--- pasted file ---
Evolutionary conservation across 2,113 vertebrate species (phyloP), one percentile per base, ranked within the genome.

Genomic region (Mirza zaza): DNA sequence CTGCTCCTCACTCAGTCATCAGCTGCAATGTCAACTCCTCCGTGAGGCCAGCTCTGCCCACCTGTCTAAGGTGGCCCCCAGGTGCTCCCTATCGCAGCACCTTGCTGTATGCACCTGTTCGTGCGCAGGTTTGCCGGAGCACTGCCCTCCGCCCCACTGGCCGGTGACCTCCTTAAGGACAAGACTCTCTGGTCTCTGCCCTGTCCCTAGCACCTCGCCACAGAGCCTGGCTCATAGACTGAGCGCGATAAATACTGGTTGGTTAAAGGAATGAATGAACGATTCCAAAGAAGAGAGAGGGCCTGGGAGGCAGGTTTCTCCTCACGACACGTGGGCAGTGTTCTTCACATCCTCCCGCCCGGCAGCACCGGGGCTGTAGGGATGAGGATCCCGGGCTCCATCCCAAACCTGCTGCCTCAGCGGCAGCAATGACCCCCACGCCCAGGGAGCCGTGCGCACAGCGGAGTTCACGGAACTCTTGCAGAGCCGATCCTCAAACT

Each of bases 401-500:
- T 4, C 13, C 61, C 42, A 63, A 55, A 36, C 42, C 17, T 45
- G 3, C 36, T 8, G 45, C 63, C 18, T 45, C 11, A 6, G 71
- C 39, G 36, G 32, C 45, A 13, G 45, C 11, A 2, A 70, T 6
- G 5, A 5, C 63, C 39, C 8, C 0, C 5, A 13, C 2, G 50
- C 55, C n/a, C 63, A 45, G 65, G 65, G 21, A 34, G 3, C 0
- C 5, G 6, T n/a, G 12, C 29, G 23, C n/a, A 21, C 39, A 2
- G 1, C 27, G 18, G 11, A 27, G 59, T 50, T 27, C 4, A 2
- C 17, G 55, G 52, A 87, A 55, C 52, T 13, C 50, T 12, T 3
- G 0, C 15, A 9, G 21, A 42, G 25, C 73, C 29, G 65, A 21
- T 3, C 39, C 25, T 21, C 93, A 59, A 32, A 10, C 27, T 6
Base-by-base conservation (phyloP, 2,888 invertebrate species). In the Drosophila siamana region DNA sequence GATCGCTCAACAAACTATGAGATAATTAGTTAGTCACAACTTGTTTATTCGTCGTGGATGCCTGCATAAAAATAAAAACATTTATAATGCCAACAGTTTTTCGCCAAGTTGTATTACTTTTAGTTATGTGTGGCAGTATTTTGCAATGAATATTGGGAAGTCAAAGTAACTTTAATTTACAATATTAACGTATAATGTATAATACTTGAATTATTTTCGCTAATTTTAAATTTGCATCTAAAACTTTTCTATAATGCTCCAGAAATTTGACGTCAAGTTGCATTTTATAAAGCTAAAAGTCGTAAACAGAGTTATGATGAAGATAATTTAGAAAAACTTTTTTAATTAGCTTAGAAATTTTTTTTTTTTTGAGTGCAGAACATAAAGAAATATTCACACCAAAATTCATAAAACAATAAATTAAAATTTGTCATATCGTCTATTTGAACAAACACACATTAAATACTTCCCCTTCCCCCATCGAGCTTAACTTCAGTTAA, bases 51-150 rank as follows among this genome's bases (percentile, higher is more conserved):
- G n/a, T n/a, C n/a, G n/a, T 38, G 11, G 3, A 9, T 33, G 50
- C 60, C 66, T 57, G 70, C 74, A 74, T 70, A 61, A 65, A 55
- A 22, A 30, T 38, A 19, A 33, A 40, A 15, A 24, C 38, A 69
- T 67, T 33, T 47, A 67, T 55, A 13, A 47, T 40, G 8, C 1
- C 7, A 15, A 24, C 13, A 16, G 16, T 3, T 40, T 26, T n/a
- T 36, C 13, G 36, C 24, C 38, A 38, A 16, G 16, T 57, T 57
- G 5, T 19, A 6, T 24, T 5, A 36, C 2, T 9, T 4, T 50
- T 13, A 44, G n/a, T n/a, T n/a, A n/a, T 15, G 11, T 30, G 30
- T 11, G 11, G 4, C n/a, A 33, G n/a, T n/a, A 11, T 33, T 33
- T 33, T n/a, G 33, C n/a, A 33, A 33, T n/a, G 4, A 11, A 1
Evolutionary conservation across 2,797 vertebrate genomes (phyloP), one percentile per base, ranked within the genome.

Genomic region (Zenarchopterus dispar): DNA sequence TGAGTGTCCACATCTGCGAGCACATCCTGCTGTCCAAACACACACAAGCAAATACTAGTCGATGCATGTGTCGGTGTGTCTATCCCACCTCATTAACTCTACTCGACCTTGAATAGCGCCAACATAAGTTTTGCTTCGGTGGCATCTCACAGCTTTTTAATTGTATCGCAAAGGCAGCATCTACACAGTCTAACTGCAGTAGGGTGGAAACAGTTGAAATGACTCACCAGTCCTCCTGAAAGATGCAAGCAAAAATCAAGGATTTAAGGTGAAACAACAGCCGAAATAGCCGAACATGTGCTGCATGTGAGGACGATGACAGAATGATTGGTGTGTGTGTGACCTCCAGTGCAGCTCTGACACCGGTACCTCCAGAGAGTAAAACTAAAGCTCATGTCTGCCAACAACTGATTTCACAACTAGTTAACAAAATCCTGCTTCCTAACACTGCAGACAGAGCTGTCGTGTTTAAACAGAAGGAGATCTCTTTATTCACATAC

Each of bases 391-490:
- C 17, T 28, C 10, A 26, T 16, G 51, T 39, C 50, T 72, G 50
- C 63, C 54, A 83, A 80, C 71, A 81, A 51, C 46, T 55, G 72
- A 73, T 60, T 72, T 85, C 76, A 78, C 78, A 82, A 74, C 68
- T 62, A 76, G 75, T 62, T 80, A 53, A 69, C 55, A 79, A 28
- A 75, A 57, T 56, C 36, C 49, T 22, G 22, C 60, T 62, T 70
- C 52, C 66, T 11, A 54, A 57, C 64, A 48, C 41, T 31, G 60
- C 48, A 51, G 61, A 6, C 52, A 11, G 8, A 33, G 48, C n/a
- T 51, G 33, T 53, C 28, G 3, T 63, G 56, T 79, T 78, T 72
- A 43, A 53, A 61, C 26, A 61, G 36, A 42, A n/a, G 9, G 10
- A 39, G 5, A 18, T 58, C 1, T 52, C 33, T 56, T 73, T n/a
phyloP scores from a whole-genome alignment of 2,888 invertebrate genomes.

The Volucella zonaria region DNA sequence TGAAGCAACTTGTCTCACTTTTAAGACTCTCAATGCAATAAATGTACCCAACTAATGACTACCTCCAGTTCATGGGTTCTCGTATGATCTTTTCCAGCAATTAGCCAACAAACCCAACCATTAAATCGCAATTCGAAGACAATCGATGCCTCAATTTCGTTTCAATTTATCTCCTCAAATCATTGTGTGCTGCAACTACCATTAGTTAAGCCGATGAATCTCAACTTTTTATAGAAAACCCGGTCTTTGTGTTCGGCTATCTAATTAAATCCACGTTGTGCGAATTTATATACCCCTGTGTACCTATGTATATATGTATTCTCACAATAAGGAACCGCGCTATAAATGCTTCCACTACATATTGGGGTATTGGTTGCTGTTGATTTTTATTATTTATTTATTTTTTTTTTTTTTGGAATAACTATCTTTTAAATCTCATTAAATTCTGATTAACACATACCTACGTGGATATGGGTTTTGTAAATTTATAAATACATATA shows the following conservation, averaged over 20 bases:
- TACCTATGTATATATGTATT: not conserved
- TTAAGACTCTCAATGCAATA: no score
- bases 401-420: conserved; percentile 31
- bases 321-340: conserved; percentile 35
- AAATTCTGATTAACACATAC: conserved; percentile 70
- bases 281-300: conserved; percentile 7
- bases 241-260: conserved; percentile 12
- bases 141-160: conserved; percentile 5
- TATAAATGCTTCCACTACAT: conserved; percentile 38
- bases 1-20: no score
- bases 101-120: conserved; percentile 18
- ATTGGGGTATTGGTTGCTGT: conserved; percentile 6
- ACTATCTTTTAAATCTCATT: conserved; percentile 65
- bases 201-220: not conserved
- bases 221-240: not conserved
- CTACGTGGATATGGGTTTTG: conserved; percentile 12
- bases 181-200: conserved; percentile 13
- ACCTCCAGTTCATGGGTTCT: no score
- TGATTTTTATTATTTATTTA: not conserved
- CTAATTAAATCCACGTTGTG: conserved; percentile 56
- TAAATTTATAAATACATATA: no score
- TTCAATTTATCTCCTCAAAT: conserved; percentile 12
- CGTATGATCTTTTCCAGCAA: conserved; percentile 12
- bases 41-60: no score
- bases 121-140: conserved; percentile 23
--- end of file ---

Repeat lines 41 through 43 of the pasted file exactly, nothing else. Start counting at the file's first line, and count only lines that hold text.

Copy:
- TTAAGACTCTCAATGCAATA: no score
- bases 401-420: conserved; percentile 31
- bases 321-340: conserved; percentile 35